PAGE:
“Truth .. is .. that .. which .. is .. so .. –
That .. which is .. not .. truth .. is .. not .. so –
Therefore .. Truth .. is .. all .. that .. is.”

Adam’s story, as he tells it: we have moved to the computer, and I will type as he speaks his version of this tale.

“So, how do you like the story so far, on a scale of one to ten,” I ask Adam.

“Which portion, the first or the second?”

Already I know he doesn’t like it. I hear defense tones in my voice…“All of it, actually; it is all part of the same story.”

“The Lazarus, 8.5, maybe a 9, but the bird part had nothing to do with my reality of it. I want you to say you’ve written my part of the story in a pretty manner but your version does not have anything to do with my Truth.” He’s watching my reaction... careful...

“Yes,” I agree. “You tell your story as you remember it. I wrote it as I thought I understood it, both the actual and the spiritual stories. But I am still not seeing the concept clearly. For instance, last class, it was hard for me to grasp all this concept of Lazarus dying, and Jesus raising him from the dead--”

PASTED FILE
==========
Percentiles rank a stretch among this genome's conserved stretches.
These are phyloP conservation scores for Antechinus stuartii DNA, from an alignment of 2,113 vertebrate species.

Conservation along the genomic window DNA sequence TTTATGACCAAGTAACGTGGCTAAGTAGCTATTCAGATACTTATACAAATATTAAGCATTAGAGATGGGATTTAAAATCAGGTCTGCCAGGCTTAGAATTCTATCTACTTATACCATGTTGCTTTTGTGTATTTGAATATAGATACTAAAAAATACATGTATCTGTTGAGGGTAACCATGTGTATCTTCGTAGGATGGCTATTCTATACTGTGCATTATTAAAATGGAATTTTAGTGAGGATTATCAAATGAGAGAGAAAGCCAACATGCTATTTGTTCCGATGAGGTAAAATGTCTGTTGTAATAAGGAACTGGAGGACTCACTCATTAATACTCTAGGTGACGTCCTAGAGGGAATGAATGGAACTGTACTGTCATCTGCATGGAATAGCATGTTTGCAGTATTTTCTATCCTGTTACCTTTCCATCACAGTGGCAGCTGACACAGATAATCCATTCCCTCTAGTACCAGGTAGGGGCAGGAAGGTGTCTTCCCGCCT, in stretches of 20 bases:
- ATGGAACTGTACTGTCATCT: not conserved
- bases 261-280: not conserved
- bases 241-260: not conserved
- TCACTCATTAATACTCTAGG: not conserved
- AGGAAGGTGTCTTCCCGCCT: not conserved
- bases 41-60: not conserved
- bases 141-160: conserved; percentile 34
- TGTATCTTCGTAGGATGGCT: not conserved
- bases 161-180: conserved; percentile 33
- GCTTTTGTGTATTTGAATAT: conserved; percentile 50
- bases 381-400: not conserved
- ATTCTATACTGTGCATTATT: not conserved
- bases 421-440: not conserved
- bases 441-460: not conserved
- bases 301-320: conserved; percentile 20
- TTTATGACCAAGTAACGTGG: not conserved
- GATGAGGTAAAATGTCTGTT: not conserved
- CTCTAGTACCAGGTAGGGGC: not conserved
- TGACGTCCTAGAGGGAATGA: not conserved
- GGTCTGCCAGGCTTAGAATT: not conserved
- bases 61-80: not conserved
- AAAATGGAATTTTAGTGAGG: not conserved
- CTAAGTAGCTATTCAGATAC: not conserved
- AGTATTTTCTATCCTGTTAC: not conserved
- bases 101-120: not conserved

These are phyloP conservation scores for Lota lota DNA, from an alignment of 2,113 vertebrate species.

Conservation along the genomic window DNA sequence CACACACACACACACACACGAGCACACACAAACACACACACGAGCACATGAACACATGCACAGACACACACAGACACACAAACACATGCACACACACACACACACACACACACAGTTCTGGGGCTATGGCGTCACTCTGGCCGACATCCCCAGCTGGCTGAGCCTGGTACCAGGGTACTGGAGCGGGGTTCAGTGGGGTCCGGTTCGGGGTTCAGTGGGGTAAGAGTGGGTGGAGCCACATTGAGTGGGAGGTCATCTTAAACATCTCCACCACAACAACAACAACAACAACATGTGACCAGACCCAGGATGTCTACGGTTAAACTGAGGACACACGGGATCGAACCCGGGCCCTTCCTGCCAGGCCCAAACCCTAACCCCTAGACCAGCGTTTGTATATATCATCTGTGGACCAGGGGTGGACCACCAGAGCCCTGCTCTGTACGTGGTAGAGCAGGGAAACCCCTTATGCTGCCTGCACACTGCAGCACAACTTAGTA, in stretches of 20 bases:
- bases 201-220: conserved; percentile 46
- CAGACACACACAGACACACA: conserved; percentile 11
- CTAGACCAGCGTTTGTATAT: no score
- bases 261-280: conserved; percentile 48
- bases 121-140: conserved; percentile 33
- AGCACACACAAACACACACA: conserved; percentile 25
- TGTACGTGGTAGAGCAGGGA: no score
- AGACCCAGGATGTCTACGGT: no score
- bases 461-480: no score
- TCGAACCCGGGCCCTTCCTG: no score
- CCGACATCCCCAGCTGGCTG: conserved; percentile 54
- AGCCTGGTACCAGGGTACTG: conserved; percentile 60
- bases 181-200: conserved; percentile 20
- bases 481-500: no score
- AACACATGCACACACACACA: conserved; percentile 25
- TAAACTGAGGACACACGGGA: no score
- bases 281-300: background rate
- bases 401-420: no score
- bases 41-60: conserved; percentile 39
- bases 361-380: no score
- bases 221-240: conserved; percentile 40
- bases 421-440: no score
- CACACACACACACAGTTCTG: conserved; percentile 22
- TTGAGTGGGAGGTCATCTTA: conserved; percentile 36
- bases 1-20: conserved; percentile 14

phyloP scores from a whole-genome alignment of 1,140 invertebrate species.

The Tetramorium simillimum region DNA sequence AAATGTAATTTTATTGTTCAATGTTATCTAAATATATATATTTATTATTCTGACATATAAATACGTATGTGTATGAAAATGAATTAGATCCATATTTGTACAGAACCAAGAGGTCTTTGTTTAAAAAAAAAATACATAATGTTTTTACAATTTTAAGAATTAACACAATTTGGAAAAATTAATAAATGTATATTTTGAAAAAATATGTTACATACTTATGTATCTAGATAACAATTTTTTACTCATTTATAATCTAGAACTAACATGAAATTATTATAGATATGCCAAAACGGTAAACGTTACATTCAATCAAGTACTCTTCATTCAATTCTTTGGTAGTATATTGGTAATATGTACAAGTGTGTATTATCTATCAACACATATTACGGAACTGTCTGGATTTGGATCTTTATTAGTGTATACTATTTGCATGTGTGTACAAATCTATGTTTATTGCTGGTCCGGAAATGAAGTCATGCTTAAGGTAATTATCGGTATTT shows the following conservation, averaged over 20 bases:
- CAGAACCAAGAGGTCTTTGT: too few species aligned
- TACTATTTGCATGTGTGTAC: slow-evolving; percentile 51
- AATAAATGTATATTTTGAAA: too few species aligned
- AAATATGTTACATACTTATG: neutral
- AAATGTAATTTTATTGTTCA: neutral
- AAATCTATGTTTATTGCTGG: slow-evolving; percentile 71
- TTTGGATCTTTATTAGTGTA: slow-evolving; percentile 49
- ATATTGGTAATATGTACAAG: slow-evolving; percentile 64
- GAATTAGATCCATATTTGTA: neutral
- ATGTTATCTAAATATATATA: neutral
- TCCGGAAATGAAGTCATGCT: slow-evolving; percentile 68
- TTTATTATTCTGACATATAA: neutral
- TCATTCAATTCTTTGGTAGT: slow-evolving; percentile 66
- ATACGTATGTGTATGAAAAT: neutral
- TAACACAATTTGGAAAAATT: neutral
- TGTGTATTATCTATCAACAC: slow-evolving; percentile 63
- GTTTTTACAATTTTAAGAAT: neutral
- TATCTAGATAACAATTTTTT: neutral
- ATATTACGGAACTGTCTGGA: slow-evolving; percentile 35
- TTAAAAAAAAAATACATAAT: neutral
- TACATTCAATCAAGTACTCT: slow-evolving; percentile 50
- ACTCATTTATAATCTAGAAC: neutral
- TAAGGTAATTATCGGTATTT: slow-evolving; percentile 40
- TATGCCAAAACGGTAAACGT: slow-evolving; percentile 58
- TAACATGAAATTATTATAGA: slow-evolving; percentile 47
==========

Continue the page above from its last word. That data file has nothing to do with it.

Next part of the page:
Adam interrupts my defense: “Jesus didn’t raise Lazarus from the dead. Lazarus never died!

He peers into my face, wanting me to understand. “None who was there, even, Martha, and Mary, none could grasp the concept of immortality.”

This is important to the story. He was right. I didn’t ‘get it’, nor did many who heard Jesus speak nearly the same words.

“So!” Adam, gently reminding me back to task.

He continued speaking while I typed. “That Monday morning, which routinely is my day off, Judith went to work and I was cooking my breakfast, kind of pumped up with the fact that, just the night before, I have received another confirmation of my beliefs which I wouldn’t